Drumtalk, the video podcast by German drummer and videographer Philipp Koch, conducted an interview with former SLIPKNOT and current VIMIC/SINSAENUM and drummer Joey Jordison. You can watch the entire chat below. A few excerpts follow (transcribed by BLABBERMOUTH.NET).
On what he loves most about drumming:
Joey: "The simplest beats, on what rock music or any music has been formed on, can be the toughest beats to execute and perform, because it's really easy to not respect a simple 4/4 beat because people always want to play fast. Sometimes, a lot of drummers will try and rush into the technicality of, if it isn't fast, or I'm not faster than that guy, then I'm not a good drummer. My advice always is to start very simple and master your timing and master the most simple beats that you can and you just keep elevating from that. Trying to go right into playing fast is not necessarily the best way to go about it, because if you don't have your foundation locked in, it's hard to progress. It's very hard to go back. I know a lot of drummers that just went into speed and they have a very hard time locking into a really simple groove. It's really weird, so I'd say start from the ground up at the basics and move forward from there. That's the way I did it. It worked for me."
On the current state of his health after overcoming the neurological condition acute transverse myelitis, an inflammation of the spinal cord which damages nerve fibers, which ultimately led to Jordison losing the use of his legs:
Joey: "With me, I would never lose my sight of music. Music is actually really what got me through a lot of it because there's no way this thing is going to beat me. There's no way I'm not going back out on tour. There's no way I'm not going to play drums; it's not going to happen. I'd ask the doctors and stuff like that: 'Will I be able to walk again and play and drums?' Honestly, the doctors would look at me and they wouldn't be able to tell me. And, from that moment, I knew that I was going to beat it and I wasn't going to let anything stop me."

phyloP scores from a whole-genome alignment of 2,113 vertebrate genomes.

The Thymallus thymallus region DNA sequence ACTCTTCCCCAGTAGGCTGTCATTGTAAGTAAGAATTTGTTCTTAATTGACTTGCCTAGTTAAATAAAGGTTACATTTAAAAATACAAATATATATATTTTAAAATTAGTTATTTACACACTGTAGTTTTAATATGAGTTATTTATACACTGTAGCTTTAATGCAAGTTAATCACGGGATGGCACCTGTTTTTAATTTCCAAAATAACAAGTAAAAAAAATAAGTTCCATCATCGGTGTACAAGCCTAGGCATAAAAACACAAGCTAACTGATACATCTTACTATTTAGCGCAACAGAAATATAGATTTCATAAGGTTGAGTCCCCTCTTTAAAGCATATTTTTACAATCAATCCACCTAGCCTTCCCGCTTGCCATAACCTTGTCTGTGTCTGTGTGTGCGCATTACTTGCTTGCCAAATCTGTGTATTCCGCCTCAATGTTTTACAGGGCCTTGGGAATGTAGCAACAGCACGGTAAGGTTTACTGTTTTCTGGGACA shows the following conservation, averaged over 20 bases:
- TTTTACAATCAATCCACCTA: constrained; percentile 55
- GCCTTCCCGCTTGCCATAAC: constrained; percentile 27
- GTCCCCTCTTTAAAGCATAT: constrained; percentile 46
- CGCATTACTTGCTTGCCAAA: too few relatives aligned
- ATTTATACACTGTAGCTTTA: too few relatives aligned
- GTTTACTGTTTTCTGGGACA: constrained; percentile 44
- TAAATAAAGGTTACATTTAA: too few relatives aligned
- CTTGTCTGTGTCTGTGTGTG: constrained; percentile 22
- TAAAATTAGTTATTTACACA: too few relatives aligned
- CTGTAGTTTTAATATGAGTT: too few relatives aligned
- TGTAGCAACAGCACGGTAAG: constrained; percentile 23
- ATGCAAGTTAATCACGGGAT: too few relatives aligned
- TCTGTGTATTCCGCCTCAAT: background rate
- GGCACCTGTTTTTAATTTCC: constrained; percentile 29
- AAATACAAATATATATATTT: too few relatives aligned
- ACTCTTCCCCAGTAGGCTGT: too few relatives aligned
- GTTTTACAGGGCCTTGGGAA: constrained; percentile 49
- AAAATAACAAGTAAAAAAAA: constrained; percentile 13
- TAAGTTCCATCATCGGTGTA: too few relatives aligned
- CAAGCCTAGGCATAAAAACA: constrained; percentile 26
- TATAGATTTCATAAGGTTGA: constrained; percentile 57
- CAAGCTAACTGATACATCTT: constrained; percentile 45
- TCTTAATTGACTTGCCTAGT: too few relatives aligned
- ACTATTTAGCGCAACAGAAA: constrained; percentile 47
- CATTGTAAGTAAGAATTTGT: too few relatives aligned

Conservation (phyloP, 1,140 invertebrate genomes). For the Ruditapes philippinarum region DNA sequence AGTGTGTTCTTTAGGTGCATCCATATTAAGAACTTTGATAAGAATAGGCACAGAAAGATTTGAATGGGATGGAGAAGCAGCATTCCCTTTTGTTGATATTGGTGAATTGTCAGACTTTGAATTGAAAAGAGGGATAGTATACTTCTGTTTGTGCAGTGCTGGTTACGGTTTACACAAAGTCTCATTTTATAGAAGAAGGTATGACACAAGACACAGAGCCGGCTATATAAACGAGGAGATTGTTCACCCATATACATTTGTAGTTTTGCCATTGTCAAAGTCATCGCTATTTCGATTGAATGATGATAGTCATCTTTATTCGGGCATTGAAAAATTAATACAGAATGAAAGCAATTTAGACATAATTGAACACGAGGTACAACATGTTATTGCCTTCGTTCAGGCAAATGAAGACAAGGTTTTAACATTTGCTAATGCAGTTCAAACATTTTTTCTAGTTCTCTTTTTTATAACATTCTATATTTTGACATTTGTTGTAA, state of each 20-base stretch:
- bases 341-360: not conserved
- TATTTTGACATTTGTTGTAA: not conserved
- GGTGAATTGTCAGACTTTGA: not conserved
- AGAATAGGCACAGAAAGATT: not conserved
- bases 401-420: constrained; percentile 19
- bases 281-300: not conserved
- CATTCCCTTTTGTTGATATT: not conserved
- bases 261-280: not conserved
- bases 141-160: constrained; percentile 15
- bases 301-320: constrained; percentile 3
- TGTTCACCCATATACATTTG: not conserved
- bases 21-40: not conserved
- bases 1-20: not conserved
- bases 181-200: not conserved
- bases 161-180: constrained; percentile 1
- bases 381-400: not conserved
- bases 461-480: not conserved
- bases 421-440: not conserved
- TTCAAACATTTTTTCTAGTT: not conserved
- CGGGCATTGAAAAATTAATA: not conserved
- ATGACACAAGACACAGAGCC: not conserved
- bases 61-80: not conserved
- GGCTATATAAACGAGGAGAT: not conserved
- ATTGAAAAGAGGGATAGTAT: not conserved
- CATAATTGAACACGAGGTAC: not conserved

On the "eye-opening" experiences he's had throughout his career:
Joey: "There's been a ton, it depends on 'eye-opening' to what. What's cool about making music is when you create a record, it comes from somewhere. When you're connecting with people you see eye to eye with and they're feeling the same thing you're feeling, or they're feeling the same thing you are, you can climb tons of musical mountains, man. The fact is, the best reward is when you get out there and you throw it out to a bunch of people, they catch onto it and they throw it back and they've been listening to it for a long time, and they come, especially all the way over here [Europe] and [you] get a crowd reaction sent back to you, through songs you wrote in your basement. That just shows you the power of music and how it can move people and move nations, even if it could. It's a real powerful thing."
On his relationship to his audience:
Joey: "There's always a connection. Like, take the barricade. If you're talking about festivals and stuff like that, we just got back from South America with MEGADETH and we were dealing with the same kind of thing. Those kids and fans, they were so insane. Man, it just felt they were literally on the stage with you. The barricade didn't matter; all the security didn't matter. It was absolutely stunning, those shows. The same things happen all over Europe. When we go to Japan, when we go to Australia, Canada, United States, everywhere we've played, all the fans, they react a little bit different, but it doesn't matter because they have their own culture. That's the best thing about touring. You get to go to all these beautiful places and meet so many different types of people and seeing how their culture reacts to your music and just music in general, it's a real special thing."
Jordison was recently tapped as guest drummer for MINISTRY's North American tour. The tour kicks off March 22 at the House Of Blues in Anaheim, California.
VIMIC's debut album, "Open Your Omen", is expected to arrive at some point in 2018 and signals the biggest triumph of Jordison's illustrious career to date, coming into existence as he faced his life's most difficult challenge. The album was produced by Jordison and Kato Khandwala (MY CHEMICAL ROMANCE, THE PRETTY RECKLESS), with mixing and mastering assistance from MEGADETH's Dave Mustaine, who guests on the album's first single, "Fail Me (My Temple)".
SINSAENUM's "Ashes" EP was released November 10 via earMUSIC. The effort contains three brand new and EP-exclusive songs.